Today our Gospel narrative signals the end of waiting and the beginning of the fulfillment of the mission.
Following the Lord’s Annunciation and Incarnation, God’s plan enters its final stage as His Son enters our world to “bring glad tidings to the poor… liberty to captives… sight to the blind… to let the oppressed go free and to proclaim a year acceptable to the Lord.”
Mary, our Blessed Mother, whose waiting in prayer bore fruit in obedience, brings the whole of humanity and creation into the final stage of salvation history.
There is a saying from Ignatius of Loyola which best personifies Mary’s grace and the prototypical spirit of a follower of Christ: “Pray as if everything depended on you and work as if everything depended on God.”
An aside: Quite often we get this mixed up that it becomes, “Pray as if everything depended on God. Work as if everything depended on you.”
An article by Fr. William Barry, S.J., points out this error and explains the insight of Ignatius on prayer and work.
In today’s Gospel we find a transition point between prayer and work in Mary’s “yes”—she enters the core of her relationship with God while we enter the core of our own personal relationship, with Christ allowing us to follow Him in His mission to heal a broken world.
Mary’s prayer sought God’s will and mission for her. “Pray as if everything depended on you.” This she did.
Mary’s mission was to be the mother of the Christ and to be His first disciple. This did not give Mary divinity, but with her “yes,” she was given “the highest honor of the human race.”
But prayer was not lost in her work to live out her mission. It assumed a new depth, breadth and height. We catch a glimpse of this in Scripture when Mary, as she followed her Son, encounters things she did not understand. But still, “Mary kept all these things in her heart.”
She made the contemplation of her Son’s life and mission her prayer. It is the same contemplation we can frame in Ignatius’ grace of the Second Week of the Spiritual Exercises: “Lord, that I may see thee more clearly, love thee more dearly, follow thee more nearly.”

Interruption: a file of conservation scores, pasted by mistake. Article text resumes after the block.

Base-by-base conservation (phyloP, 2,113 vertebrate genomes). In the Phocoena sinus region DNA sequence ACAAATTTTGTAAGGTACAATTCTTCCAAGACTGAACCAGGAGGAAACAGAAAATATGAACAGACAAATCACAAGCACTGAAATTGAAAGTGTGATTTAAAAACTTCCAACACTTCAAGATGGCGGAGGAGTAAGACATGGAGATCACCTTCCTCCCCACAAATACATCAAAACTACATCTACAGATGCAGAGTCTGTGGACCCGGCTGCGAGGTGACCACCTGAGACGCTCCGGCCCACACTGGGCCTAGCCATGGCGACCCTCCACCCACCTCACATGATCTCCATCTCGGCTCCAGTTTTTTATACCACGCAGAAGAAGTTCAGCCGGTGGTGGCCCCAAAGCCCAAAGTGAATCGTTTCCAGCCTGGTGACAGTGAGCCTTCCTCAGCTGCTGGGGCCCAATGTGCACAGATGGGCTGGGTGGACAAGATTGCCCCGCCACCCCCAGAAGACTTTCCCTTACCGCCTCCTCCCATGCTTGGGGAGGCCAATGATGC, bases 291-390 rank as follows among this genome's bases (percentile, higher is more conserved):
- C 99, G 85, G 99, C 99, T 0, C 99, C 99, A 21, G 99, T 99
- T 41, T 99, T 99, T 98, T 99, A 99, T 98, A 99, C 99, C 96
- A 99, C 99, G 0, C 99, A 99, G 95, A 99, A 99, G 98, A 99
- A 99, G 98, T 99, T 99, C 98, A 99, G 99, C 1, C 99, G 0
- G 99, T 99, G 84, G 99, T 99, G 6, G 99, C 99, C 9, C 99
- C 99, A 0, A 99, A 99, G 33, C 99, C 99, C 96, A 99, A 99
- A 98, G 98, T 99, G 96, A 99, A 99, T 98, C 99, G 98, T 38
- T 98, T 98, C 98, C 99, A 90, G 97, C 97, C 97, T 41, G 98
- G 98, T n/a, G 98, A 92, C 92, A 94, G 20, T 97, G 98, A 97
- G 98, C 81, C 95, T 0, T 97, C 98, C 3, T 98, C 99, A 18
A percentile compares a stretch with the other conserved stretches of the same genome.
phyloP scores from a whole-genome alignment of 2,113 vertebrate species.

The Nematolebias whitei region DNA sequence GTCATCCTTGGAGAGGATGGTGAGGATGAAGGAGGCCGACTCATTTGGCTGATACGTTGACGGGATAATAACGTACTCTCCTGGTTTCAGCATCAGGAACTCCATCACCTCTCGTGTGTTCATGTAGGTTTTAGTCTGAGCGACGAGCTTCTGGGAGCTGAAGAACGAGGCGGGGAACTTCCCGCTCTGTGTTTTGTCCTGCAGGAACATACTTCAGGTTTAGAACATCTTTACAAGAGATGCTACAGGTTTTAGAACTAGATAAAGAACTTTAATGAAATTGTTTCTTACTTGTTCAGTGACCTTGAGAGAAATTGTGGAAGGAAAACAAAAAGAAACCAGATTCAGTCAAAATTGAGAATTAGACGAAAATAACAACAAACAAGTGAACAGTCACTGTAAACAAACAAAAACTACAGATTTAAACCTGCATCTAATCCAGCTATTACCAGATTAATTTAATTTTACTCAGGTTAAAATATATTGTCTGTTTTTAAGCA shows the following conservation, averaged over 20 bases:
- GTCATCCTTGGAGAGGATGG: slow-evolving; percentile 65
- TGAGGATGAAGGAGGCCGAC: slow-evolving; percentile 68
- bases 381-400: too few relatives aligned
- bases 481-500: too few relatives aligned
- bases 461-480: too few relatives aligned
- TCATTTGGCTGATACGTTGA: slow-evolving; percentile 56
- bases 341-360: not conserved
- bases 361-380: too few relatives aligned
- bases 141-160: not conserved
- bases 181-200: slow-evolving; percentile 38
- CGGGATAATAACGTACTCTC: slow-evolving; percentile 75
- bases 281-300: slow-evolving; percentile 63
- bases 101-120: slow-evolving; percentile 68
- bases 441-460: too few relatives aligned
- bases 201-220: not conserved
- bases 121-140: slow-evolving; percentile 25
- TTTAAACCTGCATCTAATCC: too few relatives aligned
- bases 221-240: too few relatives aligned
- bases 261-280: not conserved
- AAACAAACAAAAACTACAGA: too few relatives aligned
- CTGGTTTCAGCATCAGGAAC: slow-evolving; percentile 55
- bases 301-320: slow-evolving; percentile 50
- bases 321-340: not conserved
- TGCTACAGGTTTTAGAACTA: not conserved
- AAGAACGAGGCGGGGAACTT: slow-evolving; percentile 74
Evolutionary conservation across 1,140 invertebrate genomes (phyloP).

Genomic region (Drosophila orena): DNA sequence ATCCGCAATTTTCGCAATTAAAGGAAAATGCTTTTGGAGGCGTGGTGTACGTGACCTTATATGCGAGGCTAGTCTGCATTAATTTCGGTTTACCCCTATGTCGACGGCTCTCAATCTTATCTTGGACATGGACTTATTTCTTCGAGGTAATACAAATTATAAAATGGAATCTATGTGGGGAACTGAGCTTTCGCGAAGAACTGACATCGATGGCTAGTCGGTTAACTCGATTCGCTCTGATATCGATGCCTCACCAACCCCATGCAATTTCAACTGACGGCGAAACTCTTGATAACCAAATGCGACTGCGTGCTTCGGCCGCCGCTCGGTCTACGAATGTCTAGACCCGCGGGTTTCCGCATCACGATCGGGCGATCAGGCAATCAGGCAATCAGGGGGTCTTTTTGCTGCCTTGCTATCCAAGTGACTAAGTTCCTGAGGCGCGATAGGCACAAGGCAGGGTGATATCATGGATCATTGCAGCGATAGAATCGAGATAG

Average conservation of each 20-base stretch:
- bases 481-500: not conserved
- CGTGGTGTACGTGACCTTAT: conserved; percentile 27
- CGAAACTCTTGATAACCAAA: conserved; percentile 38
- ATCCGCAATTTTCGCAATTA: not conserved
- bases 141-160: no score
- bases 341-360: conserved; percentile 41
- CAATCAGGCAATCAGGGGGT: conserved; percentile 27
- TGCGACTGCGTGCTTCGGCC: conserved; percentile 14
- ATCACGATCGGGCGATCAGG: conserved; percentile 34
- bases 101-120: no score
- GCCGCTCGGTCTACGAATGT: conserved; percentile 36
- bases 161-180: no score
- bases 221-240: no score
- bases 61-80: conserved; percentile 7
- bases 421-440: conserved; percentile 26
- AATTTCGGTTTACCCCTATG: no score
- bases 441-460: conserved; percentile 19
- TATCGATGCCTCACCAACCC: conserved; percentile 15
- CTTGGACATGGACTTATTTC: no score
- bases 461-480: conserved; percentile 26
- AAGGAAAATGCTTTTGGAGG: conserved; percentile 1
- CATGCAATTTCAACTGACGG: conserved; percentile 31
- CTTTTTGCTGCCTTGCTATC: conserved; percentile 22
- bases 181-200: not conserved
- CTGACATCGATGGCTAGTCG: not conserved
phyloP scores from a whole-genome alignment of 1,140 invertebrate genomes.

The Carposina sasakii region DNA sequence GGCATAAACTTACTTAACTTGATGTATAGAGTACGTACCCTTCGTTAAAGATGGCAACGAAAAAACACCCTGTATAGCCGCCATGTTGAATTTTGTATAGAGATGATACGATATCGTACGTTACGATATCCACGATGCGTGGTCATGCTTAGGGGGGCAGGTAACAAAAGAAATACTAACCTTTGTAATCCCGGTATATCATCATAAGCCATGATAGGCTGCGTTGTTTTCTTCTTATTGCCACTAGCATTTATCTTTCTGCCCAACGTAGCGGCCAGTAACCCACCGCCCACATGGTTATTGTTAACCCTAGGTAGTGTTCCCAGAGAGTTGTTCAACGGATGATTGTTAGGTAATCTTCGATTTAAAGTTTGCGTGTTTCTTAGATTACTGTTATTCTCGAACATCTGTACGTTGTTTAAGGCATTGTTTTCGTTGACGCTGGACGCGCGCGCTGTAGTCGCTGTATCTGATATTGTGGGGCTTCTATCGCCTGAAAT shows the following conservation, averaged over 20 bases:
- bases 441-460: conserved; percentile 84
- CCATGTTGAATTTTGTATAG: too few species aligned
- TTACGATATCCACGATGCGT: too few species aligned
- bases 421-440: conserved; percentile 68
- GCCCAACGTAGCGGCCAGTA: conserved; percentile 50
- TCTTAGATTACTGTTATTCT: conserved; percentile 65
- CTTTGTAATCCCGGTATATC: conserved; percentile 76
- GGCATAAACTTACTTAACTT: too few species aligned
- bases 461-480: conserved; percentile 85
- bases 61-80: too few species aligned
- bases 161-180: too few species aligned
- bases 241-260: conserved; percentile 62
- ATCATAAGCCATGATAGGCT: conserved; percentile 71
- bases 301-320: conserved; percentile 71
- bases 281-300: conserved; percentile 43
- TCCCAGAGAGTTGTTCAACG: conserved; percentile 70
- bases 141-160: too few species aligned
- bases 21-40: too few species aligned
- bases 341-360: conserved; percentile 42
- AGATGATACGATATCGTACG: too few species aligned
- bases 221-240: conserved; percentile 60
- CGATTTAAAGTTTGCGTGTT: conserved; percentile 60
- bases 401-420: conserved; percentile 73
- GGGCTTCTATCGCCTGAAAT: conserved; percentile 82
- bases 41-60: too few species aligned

Mary prayed as if everything depended on her. She used all her faculties—her mind, memory, heart and spirit—to see God more clearly and love Him more dearly, with a love that expresses itself in “work” to follow Him more nearly.
This is the prayer we are invited to do: to pray as if everything depended on us. I have come to believe that the effort to know or see Christ more clearly comes through a prayer of remembering.
In the story of Christ on the road to Emmaus, his first “command” was for his brothers to “go back to Galilee” and there they will see him. As they listened, they started to remember.
After they recognize Christ “at the breaking of bread,” they feel their “heart burning within” and then burst forth in mission. They go back to Jerusalem to proclaim that Christ has truly risen.
Seeing Christ clearly
While writing this, I remember accompanying Rico Yan as he recalled his story and journey. On March 16, 2002 the actor began with this simple statement: “I am ready to live out my mission, Father, and I want you to mentor me.”
Almost every single day, we would talk. A week later, he pointed out: “This is the first time I have told one person my entire story. It was always bits and pieces to different people, but never the whole story.”
Rico, in remembering his story, prayed as if everything depended on him. It was a vivid remembering, including the joys and pains of the journey, the brokenness and the redemption.
It was—as we tried in the remembering—walking on the road with Christ, seeing the story again, but this time from the perspective of Rico’s relationship with Christ.
As is often the case of remembering, it came to the point of making a choice to enter the core of Rico’s relationship with Christ—the Cross and the Resurrection. As he embraced the Cross of his Life, the Resurrection came with it.
This was the moment when Rico began seeing Christ more clearly. He beheld his mission and said “yes” to Christ: “I am ready to live out my mission, Father, and I want you to mentor me.”
It was Rico’s “yes” that, as I look back now, prepared him for his death on March 29, 2002.
Where it all started
Some of you might wonder why I am talking about the Cross and Resurrection, about mission and death, even as we prepare for Christmas.
As the Gospel today narrates, the waiting ends with the Incarnation and the mission begins.
Nine months after this story takes place, we remember the birth of Christ which signals the final stage of the mission.
As Christ 30 years later declares, I came “to bring glad tidings to the poor… liberty to captives… sight to the blind… to let the oppressed go free and to proclaim a year acceptable to the Lord.”
We remember the birth of Christ each year to return to where it all started—in a manger is the infant wrapped in swaddling clothes. He reminds us of God’s dream for us that starts with this infant, who, through His Cross and Resurrection, shows us the way to the fullness of life.
It all began in the manger. It began with Mary’s “yes”—which always leads us to the core of our relationship with Christ, to the core of our mission to follow him.
As we embrace this infant in the manger, we also embrace His Cross and Resurrection.